I’d like to put in a plug for supporting indie bookstores right now, even if it takes a little extra effort. I’m seeing a lot of people trying to get through this looooong February (what’s that even about?) by recommitting to reading. I mean hey, even the most committed bingers among us are a little Netflix-ed out at this point. And yes, it’s easy to just hop onto Amazon and order some books’ but consider the fact that while the pandemic has squeezed so many small businesses, indie bookstores in particular are struggling. That’s because they rely heavily on foot traffic and tourism — both of which are in short supply these days.
So I’ve put together 6 cool ways you can support indie bookstores right now, beyond just buying your books from them.
Independent bookstores discover and promote new and diverse authors in a way an algorithm never will. They are staffed by people who truly love books, not marketing. And they serve as important gathering centers for readings, community events, and those essential activities for kids that save us when we’ve got toddlers and we’re wondering what the heck to do with them.
(At least once we can safely have all those in-person events again.)
If you’re lucky enough to have a special independent bookstore in your community — or even one in another community whose mission you love –I hope you’ll join me in supporting them until we can browse those shelves again.
Editors Note: We know that people have different budgets and limitations, and so this site has always shared Amazon links on our book articles, with a note to also look for books at your local library or independent bookstore. In 2020, we doubled down on our support for independent bookstores by opening a Bookshop.org storefront that’s powered by Indiebound. All our book recommendations, like the ALA winners of 2021 now include links to both Indiebound and Amazon to give you a choice.
Clever ways to support indie bookshops. Besides just buying books there.
1. Sign up for a book box subscription
One of the things I love best about shopping at independent book stores are discovering the staff picks. While unfortunately I can’t peruse the handwritten notes in-person these days, I’m loving that so many indie book stores offer subscription boxes with curated picks.
The Strand in NYC offers subscription boxes by genre, like this YA box, which would be an awesome gift for a teen in your life who could use a pick-me-up. Or check out their fiction, sci-fi, and political non-fiction, which also look rad. Maybe even as a gift for yourself!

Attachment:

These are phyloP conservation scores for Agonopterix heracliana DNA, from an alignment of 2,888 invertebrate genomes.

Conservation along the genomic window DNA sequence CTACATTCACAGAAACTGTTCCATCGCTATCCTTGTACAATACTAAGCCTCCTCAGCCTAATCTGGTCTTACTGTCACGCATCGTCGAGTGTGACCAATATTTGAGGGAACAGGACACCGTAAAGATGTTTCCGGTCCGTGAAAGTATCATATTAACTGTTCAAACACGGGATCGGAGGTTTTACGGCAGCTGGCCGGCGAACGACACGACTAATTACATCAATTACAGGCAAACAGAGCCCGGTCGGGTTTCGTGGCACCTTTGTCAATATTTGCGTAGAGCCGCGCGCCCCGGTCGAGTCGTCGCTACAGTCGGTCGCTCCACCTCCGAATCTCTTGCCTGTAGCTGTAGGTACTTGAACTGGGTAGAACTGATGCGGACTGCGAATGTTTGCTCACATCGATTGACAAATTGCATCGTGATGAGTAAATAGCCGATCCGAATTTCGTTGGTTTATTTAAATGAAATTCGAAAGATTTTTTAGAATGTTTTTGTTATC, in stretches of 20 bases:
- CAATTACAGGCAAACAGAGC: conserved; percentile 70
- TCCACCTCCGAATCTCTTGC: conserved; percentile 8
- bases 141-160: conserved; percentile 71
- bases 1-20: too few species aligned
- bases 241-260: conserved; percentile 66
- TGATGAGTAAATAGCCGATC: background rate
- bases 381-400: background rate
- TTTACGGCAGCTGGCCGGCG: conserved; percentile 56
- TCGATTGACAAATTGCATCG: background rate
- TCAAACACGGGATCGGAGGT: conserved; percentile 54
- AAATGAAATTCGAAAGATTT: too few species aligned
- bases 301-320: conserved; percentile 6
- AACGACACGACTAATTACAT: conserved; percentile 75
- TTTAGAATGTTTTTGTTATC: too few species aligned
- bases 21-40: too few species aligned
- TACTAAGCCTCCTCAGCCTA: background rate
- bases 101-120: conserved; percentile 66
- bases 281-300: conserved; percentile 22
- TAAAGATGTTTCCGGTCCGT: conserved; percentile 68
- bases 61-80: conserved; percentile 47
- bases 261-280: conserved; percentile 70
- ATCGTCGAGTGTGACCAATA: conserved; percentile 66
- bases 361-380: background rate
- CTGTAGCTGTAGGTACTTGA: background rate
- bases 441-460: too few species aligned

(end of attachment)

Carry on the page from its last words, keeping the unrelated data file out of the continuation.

Also be sure to look at our roundup of 8 of the best book subscription boxes for kids and teens, most of which support independent businesses, including some curated by bookstore owners.
2. Buy indie bookstore swag
If you’ve already got too much on your to-read shelf (is that even possible?), consider some cool bookstore swag instead. Represent your favorite bookstore with cool merch like a t-shirt, cap, mug, hoodie or logo beanie (shown at very top) from Powell’s in Portland.
Indie bookstores often sell cool little gifts besides books, so keep them in mind for your next gift-giving occasion. I happen to love this bookshelf face mask from my hometown bookstore, Parnassus. Perfect to wear over your surgical mask or KN95.
3. Score a signed first edition
I think signed first editions make wonderful gifts.There’s so much power in a real hand signature from an author, particularly in the all-virtual Zoom Twilight Zone of 2020-21. Indie bookstores like Books of Wonder, a parent favorite in NYC, offer an entire online section of signed old/rare books from both illustrators and authors like Madeline L’Engle, Lemony Snicket…even a signed copy of Charlie and the Chocolate Factory by Roald Dahl, if you want to shell out $6,000!
A great score: We found a signed copy of the March Book III graphic novel by authors Representative John Lewis and Andrew Aydin. Wow.
Another option: Square Books in Oxford, Mississippi lets you subscribe to their signed first edition club, so you can receive a new title of their choosing each month. (You also happen to get two refusals a year in case their pick doesn’t catch your fancy.)
4. Subscribe to Libro.fm
All my friends and family have heard me prattle on about how great Libro.fm is as an alternative to Audible. It offers the same excellent audiobook selection through a subscription model, but you get to choose an independent bookstore to support with your purchase.
I’ve been using Michelle Obama’s memoir, Becoming, to help settle down before bed each night instead of doom scrolling — Michelle reads it herself, making it as comforting as it is inspiring.
5. Make a tribute donation to the Book Industry Charitable Foundation
If you want to put some money directly to booksellers in need, consider a donation to BINC, the Book Industry Charitable Foundation, which helps support independent booksellers who are struggling with unexpected expenses. During the COVID-19 crisis, this org is helping with pandemic-related medical bills, loss of income, eviction prevention, and more. They’ve also helped booksellers who’ve had to flee their homes during the California wildfires, so they really are a terrific organization.
You can read more about all the ways BICF has assisted booksellers on their blog.
6. Give a gift card to an indie bookstore. You know, for buying actual books.
We all know that tweens and teens go nuts for gift cards these days, and hey, so do we all. Check with your local indie bookstore — or one close to your lucky gift recipient — and see if they offer gift cards. I bet they do. It even makes a fantastic baby gift for a new parent!
Besides, it’s kind of nice to know that your favorite niece, nephew, grandkid, or your own child is likely to buy actual books with it, instead of some knock-off electronics from China.
(Not judging, just saying books make great gifts!)